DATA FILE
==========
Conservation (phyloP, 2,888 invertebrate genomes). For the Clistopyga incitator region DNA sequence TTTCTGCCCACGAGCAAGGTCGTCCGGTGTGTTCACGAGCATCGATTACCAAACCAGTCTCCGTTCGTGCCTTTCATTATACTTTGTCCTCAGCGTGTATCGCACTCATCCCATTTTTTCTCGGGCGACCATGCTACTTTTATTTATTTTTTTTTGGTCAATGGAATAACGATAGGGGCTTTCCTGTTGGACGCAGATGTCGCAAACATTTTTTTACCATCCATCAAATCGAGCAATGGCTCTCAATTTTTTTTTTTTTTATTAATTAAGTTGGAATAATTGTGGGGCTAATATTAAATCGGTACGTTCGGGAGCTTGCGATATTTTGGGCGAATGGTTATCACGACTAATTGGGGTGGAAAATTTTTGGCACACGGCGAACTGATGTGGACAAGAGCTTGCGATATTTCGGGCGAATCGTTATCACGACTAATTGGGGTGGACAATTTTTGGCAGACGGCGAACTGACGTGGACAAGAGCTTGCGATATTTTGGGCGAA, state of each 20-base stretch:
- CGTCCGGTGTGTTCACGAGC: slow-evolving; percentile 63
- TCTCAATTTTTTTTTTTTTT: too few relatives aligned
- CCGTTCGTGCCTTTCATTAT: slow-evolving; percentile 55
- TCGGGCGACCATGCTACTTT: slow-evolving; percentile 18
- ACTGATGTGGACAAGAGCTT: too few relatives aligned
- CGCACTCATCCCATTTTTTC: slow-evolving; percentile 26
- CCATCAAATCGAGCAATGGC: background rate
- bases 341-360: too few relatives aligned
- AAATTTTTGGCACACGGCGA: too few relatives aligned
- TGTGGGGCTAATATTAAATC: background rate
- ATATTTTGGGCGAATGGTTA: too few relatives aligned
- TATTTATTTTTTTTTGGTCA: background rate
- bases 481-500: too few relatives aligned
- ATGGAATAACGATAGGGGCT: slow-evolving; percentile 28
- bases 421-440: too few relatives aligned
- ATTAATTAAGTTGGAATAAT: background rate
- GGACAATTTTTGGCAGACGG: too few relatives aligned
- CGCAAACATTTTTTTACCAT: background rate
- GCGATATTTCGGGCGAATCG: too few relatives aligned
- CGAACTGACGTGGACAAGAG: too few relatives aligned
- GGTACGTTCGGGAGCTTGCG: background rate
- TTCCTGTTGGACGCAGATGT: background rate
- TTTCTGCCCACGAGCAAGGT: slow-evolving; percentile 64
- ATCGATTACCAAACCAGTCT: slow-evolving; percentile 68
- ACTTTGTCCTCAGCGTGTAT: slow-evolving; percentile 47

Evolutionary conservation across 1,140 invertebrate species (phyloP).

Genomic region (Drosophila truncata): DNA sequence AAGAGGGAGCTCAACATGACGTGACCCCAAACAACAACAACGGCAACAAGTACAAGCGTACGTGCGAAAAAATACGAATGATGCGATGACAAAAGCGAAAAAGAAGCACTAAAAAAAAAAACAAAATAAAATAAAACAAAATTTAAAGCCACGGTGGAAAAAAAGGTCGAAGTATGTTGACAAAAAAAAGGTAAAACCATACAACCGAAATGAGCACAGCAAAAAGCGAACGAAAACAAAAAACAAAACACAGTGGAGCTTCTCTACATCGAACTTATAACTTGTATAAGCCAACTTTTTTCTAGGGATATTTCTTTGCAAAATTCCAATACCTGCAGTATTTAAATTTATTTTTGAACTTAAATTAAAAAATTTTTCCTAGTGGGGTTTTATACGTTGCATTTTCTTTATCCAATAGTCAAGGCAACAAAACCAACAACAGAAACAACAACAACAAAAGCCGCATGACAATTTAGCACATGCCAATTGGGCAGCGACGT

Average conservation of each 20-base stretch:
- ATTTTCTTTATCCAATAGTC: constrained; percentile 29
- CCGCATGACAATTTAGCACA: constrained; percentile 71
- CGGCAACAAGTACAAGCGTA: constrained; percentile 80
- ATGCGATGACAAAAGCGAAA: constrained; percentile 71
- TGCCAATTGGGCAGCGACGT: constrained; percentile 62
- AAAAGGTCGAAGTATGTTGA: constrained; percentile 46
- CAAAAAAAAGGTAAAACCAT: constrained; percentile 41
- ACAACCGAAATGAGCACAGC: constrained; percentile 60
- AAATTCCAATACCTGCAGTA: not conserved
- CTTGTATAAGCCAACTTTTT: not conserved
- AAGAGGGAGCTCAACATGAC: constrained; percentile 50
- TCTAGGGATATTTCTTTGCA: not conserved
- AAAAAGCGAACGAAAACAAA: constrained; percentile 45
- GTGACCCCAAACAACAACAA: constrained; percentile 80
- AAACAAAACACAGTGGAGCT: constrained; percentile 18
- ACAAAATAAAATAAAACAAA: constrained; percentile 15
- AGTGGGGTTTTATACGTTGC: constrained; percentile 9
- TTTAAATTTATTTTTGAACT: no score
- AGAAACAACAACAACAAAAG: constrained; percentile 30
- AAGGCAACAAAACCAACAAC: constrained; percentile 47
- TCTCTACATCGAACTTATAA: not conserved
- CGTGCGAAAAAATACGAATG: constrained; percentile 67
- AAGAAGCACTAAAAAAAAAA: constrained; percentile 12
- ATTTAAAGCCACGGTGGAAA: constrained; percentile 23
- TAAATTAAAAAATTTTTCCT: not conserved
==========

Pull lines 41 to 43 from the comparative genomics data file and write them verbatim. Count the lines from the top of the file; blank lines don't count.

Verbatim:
- TCTAGGGATATTTCTTTGCA: not conserved
- AAAAAGCGAACGAAAACAAA: constrained; percentile 45
- GTGACCCCAAACAACAACAA: constrained; percentile 80